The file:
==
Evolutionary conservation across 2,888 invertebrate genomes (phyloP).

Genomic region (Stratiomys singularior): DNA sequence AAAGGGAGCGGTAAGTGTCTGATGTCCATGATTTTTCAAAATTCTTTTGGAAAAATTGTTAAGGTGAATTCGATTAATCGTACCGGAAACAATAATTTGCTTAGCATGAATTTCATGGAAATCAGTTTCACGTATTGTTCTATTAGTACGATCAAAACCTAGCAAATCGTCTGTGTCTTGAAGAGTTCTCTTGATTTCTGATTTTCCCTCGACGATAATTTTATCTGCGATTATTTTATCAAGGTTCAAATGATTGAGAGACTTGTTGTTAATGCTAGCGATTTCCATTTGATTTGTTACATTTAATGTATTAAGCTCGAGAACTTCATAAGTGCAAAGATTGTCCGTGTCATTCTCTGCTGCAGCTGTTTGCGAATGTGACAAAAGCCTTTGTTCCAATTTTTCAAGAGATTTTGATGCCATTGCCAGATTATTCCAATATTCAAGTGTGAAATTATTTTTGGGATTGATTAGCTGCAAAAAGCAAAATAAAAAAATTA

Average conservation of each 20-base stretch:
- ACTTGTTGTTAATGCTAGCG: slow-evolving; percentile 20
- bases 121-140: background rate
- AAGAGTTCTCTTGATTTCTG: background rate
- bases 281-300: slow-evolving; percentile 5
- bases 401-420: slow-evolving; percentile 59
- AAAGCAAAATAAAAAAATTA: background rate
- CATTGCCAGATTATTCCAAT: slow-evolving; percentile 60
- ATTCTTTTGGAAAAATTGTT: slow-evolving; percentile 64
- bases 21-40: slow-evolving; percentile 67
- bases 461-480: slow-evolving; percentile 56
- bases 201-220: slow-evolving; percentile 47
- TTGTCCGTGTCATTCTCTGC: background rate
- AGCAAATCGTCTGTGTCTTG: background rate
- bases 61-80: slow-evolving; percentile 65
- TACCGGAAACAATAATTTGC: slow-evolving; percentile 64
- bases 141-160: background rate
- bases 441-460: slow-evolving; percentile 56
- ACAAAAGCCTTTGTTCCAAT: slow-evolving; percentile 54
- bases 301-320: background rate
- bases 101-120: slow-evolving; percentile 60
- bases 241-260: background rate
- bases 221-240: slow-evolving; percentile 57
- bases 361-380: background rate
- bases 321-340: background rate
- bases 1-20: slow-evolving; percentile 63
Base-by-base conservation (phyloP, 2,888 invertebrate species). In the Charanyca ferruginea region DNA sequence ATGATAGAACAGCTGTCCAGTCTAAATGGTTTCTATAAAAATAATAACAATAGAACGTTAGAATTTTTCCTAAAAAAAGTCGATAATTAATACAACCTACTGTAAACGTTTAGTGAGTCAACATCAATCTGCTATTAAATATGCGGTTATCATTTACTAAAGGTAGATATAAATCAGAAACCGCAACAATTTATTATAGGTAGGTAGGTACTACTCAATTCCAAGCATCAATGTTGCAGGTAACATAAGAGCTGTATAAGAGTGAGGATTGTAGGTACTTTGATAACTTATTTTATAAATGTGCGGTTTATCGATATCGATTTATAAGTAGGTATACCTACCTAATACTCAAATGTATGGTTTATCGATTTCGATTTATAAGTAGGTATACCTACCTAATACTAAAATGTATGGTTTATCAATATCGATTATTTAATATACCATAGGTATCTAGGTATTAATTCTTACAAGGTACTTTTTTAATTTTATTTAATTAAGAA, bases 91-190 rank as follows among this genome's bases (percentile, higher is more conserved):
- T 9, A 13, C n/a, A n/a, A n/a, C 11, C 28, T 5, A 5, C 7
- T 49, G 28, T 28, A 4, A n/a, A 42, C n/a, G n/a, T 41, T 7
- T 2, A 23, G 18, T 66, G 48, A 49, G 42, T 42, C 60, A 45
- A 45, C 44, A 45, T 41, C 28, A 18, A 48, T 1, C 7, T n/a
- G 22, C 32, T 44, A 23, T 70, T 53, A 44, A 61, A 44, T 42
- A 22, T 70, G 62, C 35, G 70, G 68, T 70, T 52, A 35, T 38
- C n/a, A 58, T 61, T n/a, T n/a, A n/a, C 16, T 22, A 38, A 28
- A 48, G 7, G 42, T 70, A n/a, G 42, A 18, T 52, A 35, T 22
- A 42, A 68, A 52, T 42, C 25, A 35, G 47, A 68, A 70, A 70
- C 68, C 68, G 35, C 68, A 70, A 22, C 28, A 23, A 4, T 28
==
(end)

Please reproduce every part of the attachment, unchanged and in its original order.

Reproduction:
Evolutionary conservation across 2,888 invertebrate genomes (phyloP).

Genomic region (Stratiomys singularior): DNA sequence AAAGGGAGCGGTAAGTGTCTGATGTCCATGATTTTTCAAAATTCTTTTGGAAAAATTGTTAAGGTGAATTCGATTAATCGTACCGGAAACAATAATTTGCTTAGCATGAATTTCATGGAAATCAGTTTCACGTATTGTTCTATTAGTACGATCAAAACCTAGCAAATCGTCTGTGTCTTGAAGAGTTCTCTTGATTTCTGATTTTCCCTCGACGATAATTTTATCTGCGATTATTTTATCAAGGTTCAAATGATTGAGAGACTTGTTGTTAATGCTAGCGATTTCCATTTGATTTGTTACATTTAATGTATTAAGCTCGAGAACTTCATAAGTGCAAAGATTGTCCGTGTCATTCTCTGCTGCAGCTGTTTGCGAATGTGACAAAAGCCTTTGTTCCAATTTTTCAAGAGATTTTGATGCCATTGCCAGATTATTCCAATATTCAAGTGTGAAATTATTTTTGGGATTGATTAGCTGCAAAAAGCAAAATAAAAAAATTA

Average conservation of each 20-base stretch:
- ACTTGTTGTTAATGCTAGCG: slow-evolving; percentile 20
- bases 121-140: background rate
- AAGAGTTCTCTTGATTTCTG: background rate
- bases 281-300: slow-evolving; percentile 5
- bases 401-420: slow-evolving; percentile 59
- AAAGCAAAATAAAAAAATTA: background rate
- CATTGCCAGATTATTCCAAT: slow-evolving; percentile 60
- ATTCTTTTGGAAAAATTGTT: slow-evolving; percentile 64
- bases 21-40: slow-evolving; percentile 67
- bases 461-480: slow-evolving; percentile 56
- bases 201-220: slow-evolving; percentile 47
- TTGTCCGTGTCATTCTCTGC: background rate
- AGCAAATCGTCTGTGTCTTG: background rate
- bases 61-80: slow-evolving; percentile 65
- TACCGGAAACAATAATTTGC: slow-evolving; percentile 64
- bases 141-160: background rate
- bases 441-460: slow-evolving; percentile 56
- ACAAAAGCCTTTGTTCCAAT: slow-evolving; percentile 54
- bases 301-320: background rate
- bases 101-120: slow-evolving; percentile 60
- bases 241-260: background rate
- bases 221-240: slow-evolving; percentile 57
- bases 361-380: background rate
- bases 321-340: background rate
- bases 1-20: slow-evolving; percentile 63
Base-by-base conservation (phyloP, 2,888 invertebrate species). In the Charanyca ferruginea region DNA sequence ATGATAGAACAGCTGTCCAGTCTAAATGGTTTCTATAAAAATAATAACAATAGAACGTTAGAATTTTTCCTAAAAAAAGTCGATAATTAATACAACCTACTGTAAACGTTTAGTGAGTCAACATCAATCTGCTATTAAATATGCGGTTATCATTTACTAAAGGTAGATATAAATCAGAAACCGCAACAATTTATTATAGGTAGGTAGGTACTACTCAATTCCAAGCATCAATGTTGCAGGTAACATAAGAGCTGTATAAGAGTGAGGATTGTAGGTACTTTGATAACTTATTTTATAAATGTGCGGTTTATCGATATCGATTTATAAGTAGGTATACCTACCTAATACTCAAATGTATGGTTTATCGATTTCGATTTATAAGTAGGTATACCTACCTAATACTAAAATGTATGGTTTATCAATATCGATTATTTAATATACCATAGGTATCTAGGTATTAATTCTTACAAGGTACTTTTTTAATTTTATTTAATTAAGAA, bases 91-190 rank as follows among this genome's bases (percentile, higher is more conserved):
- T 9, A 13, C n/a, A n/a, A n/a, C 11, C 28, T 5, A 5, C 7
- T 49, G 28, T 28, A 4, A n/a, A 42, C n/a, G n/a, T 41, T 7
- T 2, A 23, G 18, T 66, G 48, A 49, G 42, T 42, C 60, A 45
- A 45, C 44, A 45, T 41, C 28, A 18, A 48, T 1, C 7, T n/a
- G 22, C 32, T 44, A 23, T 70, T 53, A 44, A 61, A 44, T 42
- A 22, T 70, G 62, C 35, G 70, G 68, T 70, T 52, A 35, T 38
- C n/a, A 58, T 61, T n/a, T n/a, A n/a, C 16, T 22, A 38, A 28
- A 48, G 7, G 42, T 70, A n/a, G 42, A 18, T 52, A 35, T 22
- A 42, A 68, A 52, T 42, C 25, A 35, G 47, A 68, A 70, A 70
- C 68, C 68, G 35, C 68, A 70, A 22, C 28, A 23, A 4, T 28